There are two Irans. The first is the real Islamic Republic—a regime that since its birth has sought to export its revolution, achieve regional hegemony, and bend the world to its will. The other is the Iran of imagination. This Iran’s existence rests on a few kernels of truth—the regime is unpopular, no firm decision has been made to develop and deploy nuclear weapons—and another set of assumptions that are little more than fantasy, the projections of naïve policymakers persuaded of their conceits. The Iran fantasists will return to power in Washington, D.C., on January 20. Consider their reasoning.
The return to the deal.
In an interview a little more than a week ago, Joe Biden’s incoming national security adviser Jake Sullivan explained “President-elect Biden has said that if Iran comes back into compliance with its terms under the nuclear deal, that is to say it reduces its stockpile, it takes down some of its centrifuges and other measures so that its program is back in a box, then we would come back in. But that would become the basis for this follow-on negotiation.” Well, okay. But Iran is now deep in violation of its commitments under the Joint Comprehensive Plan of Action (JCPOA, the Iran deal), including enriching uranium above levels permitted, installing centrifuge cascades, and refusing cooperation with the International Atomic Energy Agency. Then there’s the fact that the leadership of the Islamic Republic has said they’re not going to adhere to the letter of the JCPOA just like that. Instead, they’ve demanded cash and reparations. Who will stare whom down?
Real Iran is not coming back into the deal, even for a bunch of cash. Real Iran wants more than that, and as to the question of who has more stamina—Team Biden or Team Ayatollah, the answer should be clear. Some inside the proto-Biden administration believe Iran is upping the ante in order to improve its negotiating position as Biden enters office. That is correct, but it betrays a truth that the Biden folk have yet to admit: There will be negotiations to try to get Iran back to the JCPOA. Negotiations involve give and take … on both sides. What exactly will Biden give? Sanctions relief? Tehran has already pocketed that. What else is there? Cash. Policy changes that accept Iran’s de facto domination of Syria, Lebanon, Yemen, and perhaps, Iraq? Diplomatic recognition? Those are big gives to get Iran back to the table to discuss returning to what was a lousy deal to begin with.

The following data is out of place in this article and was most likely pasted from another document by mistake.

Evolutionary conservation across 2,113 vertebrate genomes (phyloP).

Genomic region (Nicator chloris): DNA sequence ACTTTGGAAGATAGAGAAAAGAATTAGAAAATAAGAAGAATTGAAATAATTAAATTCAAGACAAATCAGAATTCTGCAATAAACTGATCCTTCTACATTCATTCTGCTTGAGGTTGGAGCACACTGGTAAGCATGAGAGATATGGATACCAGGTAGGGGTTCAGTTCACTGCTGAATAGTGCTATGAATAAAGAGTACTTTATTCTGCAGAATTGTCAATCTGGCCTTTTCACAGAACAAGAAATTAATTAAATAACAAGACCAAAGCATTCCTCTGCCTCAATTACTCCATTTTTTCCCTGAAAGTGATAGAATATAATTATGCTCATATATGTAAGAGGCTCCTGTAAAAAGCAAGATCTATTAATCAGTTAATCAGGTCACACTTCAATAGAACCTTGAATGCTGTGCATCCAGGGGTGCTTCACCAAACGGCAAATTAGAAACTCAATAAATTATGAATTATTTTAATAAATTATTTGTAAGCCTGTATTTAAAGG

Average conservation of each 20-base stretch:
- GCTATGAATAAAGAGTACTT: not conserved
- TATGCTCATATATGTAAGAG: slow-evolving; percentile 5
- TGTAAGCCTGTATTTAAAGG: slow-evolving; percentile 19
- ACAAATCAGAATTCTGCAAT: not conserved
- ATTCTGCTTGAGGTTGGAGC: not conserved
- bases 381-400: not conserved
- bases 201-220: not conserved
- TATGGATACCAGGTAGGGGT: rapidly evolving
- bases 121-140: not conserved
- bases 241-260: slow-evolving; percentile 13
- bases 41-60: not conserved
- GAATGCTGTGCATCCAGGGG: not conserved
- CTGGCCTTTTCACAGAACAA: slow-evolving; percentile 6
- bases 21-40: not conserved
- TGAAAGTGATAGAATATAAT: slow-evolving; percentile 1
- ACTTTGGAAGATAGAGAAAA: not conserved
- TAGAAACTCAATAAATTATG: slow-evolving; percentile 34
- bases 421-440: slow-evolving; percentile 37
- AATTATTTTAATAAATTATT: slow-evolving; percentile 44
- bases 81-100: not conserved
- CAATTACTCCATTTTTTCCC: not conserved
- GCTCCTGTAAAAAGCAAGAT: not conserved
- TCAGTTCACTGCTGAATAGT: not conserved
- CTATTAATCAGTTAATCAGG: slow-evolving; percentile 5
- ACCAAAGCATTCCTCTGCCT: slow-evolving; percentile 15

That “follow on negotiation.”
Here’s Sullivan again: “Our view is that ballistic missiles and Iran’s ballistic missile program has to be on the table as part of that follow-on negotiation. We also believe that there can be conversations that go beyond just the permanent five members of the Security Council, the P5+1.” (The other parties to the JCPOA are China, France, Russia, the United Kingdom, and Germany.) Does Sullivan have any reason to believe that the government of Iran is interested in discussing its ballistic missile program? Far from it. Indeed, the reverse is true.: While the JCPOA covers only nukes, several side agreements ratified by the U.N. Security Council touched on Iran’s acquisition of conventional weapons (that ban expired last October) and missile systems (a toothless resolution calls on, but does not require Iran “not to undertake any activity related to ballistic missiles designed to be capable of delivering nuclear weapons.”) There have been repeated violations of even that resolution, which conditionally expires in 2023. Does the incoming national security adviser have any reason to believe Iran would sit down with more parties—think Saudi Arabia, the United Arab Emirates and others—to chat drawing down its missile program? For real?